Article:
Do you travel with a pet in the car? If a recent Allstate Insurance survey of pet owners is correct, you might be putting the life of your closest furry friend at risk. Car manufacturers are busy ensuring your ride is incredibly safe for its occupants, and the makers of car seats are on it where your human children are concerned. But your wee (and large) furry beasts could be in danger if you don’t secure them.
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While in the vehicle, 47 per cent of Canadians admit to letting Fido or Trixie Belle roam free. Nearly 60 per cent of you will be heading out on a road trip this summer and bringing along your pets; 25 per cent of you take those pets out in a vehicle once a week or more.
As we enter into record-breaking temperatures, pets in cars present a two-fold cause for concern: cars that are parked and those that are moving. No animal should be left in a parked car — unless it is equipped with something like Tesla’s Dog Mode, in which case the owner should leave a note letting concerned witnesses know. You can go online and find articles from ‘experts’ who tell you safe ways to leave your dog in a car, and find many of their commenters expressing their anger at the Karens of the world who confront them when they do. There are all kinds of vehicles and there are all kinds of weather, but if you truly believe you should leave any living creature in a vehicle with the windows cracked during the hottest temperatures we’ve ever experienced, you’re wrong. I’ve put myself in that situation. It was not enjoyable.
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Securing your pet in a moving vehicle
Anyway. Back to moving cars. You wouldn’t let any of your passengers crawl around your moving car, and the same holds true for your pets. Cats have always been easier to transport in their cages (cats love to be given options if only to demonstrate that they can’t be told what to do), but dogs of all sizes need to be secured, too. From crates to tethers, what actually constitutes safety for your pet?
Forget perusing the displays at your local pet store. Unlike car and car seat testing that is carried out to rigid specifications and ever-higher standards, it might surprise you to learn that there is little done to ensure that any of those commercially available options actually make your pet any safer. There is only one place — the Center for Pet Safety — that performs ‘crash testing’ on products sold to keep your dog safe.
“It is important for the test dog to stay on the seat for the duration of the test. We want to ensure the hardware, webbing, connection point and excursion thresholds are met — and help pet owners understand that extension tethers and zipline-style products increase the risk of injury.” If you own a dog, please go to their site and view the crash test videos. One manufacturer — Subaru — sponsors the CPS in their work. Spoiler alert: there is one product that passed the test, the SleepPod ClickIt. One. Proper systems should work similarly to child safety seats, and be anchored to the car and snuggly secure the animal. Cages or kennels should be secured according to the manufacturer’s directions with seatbelts or anchor points.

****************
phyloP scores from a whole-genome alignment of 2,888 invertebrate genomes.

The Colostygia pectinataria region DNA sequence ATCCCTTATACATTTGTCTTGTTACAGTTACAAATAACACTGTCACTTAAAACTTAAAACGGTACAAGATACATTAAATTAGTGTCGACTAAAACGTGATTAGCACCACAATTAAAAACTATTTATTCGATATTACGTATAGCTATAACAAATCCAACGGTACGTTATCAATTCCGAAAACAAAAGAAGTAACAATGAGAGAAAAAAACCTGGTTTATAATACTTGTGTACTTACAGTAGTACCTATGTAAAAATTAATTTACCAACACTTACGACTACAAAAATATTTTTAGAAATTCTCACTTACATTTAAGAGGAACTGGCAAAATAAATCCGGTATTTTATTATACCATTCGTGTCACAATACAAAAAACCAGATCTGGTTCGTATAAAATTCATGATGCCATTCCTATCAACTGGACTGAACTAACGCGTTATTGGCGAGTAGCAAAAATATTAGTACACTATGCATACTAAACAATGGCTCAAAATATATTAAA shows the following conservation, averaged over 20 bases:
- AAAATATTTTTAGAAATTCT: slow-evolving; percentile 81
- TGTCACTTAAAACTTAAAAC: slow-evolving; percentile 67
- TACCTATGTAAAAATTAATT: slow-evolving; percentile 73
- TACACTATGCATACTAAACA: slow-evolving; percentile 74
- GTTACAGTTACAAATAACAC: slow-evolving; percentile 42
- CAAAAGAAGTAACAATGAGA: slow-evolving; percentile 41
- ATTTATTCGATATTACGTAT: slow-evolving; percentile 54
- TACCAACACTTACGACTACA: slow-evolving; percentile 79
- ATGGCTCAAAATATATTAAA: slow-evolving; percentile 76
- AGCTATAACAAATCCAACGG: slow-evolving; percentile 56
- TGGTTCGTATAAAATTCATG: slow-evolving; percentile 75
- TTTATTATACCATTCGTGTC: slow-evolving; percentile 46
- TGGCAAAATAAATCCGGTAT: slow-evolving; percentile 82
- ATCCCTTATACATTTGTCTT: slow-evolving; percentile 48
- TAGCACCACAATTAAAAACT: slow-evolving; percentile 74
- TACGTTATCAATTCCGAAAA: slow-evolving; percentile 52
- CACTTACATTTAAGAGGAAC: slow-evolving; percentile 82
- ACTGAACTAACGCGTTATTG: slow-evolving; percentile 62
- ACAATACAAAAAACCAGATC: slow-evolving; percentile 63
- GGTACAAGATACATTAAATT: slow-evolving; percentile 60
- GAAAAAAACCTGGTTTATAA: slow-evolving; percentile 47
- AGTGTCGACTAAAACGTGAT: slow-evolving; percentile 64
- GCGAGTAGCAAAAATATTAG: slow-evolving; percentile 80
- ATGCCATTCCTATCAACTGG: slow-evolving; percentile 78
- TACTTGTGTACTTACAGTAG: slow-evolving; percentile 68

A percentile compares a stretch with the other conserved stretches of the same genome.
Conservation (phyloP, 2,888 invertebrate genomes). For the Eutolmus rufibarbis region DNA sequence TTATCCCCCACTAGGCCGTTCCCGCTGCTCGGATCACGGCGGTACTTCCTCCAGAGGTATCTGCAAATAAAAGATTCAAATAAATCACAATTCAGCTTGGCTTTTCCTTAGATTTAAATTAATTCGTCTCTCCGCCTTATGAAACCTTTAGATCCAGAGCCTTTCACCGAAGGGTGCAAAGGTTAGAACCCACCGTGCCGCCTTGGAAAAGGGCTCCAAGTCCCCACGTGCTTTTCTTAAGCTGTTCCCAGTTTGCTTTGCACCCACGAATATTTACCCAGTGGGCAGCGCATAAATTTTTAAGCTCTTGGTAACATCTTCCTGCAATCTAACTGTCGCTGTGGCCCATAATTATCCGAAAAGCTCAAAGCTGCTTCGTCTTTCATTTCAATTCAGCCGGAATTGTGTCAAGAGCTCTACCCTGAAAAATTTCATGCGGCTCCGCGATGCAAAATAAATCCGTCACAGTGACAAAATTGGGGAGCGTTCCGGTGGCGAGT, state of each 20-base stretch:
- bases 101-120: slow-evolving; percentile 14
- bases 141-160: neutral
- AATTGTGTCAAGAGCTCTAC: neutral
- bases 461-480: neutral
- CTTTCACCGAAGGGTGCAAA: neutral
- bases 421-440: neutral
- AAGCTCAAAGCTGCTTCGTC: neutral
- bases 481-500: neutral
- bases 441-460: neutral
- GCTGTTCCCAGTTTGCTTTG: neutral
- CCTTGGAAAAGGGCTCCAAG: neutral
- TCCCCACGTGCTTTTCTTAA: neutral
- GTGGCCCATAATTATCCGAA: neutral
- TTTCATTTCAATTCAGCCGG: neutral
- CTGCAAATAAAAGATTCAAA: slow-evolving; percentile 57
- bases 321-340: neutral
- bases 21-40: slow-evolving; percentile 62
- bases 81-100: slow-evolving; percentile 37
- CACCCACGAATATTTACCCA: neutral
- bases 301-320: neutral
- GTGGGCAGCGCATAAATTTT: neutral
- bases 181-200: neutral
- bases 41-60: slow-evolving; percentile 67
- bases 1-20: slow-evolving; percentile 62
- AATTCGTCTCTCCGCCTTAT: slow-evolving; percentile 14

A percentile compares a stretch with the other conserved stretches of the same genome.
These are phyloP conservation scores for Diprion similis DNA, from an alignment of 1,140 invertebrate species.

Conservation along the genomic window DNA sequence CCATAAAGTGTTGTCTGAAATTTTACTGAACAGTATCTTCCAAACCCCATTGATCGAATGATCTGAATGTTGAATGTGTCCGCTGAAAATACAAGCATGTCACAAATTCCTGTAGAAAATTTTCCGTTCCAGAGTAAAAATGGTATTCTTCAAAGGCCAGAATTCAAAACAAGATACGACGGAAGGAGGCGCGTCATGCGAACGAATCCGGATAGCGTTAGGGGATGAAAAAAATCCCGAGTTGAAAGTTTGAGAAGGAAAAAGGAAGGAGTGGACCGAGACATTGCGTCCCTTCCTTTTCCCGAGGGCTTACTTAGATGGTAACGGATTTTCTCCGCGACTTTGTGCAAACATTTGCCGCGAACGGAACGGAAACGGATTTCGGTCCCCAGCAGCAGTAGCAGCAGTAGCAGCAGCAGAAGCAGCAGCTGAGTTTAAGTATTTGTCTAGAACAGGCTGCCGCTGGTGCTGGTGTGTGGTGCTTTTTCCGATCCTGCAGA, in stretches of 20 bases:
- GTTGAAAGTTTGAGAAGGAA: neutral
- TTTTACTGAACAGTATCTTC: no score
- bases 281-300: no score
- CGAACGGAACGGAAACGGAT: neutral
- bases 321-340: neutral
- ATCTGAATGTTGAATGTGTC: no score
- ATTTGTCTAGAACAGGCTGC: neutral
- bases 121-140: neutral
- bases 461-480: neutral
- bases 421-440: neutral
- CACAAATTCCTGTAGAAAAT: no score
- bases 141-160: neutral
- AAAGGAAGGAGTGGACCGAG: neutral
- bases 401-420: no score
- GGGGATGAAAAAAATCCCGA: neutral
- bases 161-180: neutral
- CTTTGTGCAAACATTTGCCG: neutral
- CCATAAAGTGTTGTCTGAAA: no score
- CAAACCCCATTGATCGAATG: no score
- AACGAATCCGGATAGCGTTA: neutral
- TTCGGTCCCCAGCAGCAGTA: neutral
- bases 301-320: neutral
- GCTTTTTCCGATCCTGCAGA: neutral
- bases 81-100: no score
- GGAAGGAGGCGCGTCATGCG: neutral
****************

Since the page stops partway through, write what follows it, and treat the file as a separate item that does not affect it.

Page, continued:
Gene Myles, an agency manager with Allstate, reiterates a few current facts — 67 per cent of Canadians have a pet, many acquired during the pandemic and 47 per cent of those pets travel unrestrained. “You have to acclimate a pet for travel. If you take one road trip a year (as 58 per cent of respondents plan to do this year), that animal might not be used to that situation.” If you’re a once-a-year long hauler, be sure to get your pup used to the ride by exposing them to more frequent, shorter ones. “People underestimate how stressful travel can be for their pets,” says Myles. He adds you should never take a sick animal on holiday, and also recommends having your pet’s vaccine docs with you depending on where you are planning to travel.
What happens if my pet isn’t secured in the vehicle?
Can’t be bothered with restraining them? Consider the following:
- A small dog sitting on your lap may look cute, but one airbag detonation and Fluffers is paste. It’s also illegal in many places, and can net you a careless driving ticket.
- Roaming pets can be a huge distraction to a driver.
- Startled pets can cause you to lose control of your vehicle.
- In the event of a crash, that pet could be thrown into an emotional tailspin, as well as becoming a deadly projectile. First responders will be tending to humans, and if a stressed dog tries to stop them, they will contend with that dog.
- Scared dogs will bolt. Secure them to a lead before leaving the car at a rest stop.
- In the event of a crash, a loose dog could run across live lanes of traffic.
One of the worst stories I heard was from a vet. A client was in a crash and their large dog took off, terrified. He wasn’t located until three days later, and with a broken leg. Don’t put your beloved animals in this predicament.
According to the survey, a quarter of pet owners take them along in the car once a week. While this indicates those pets are used to car travel, please consider that longer journeys are not the same thing, and your loved pet should be properly secured.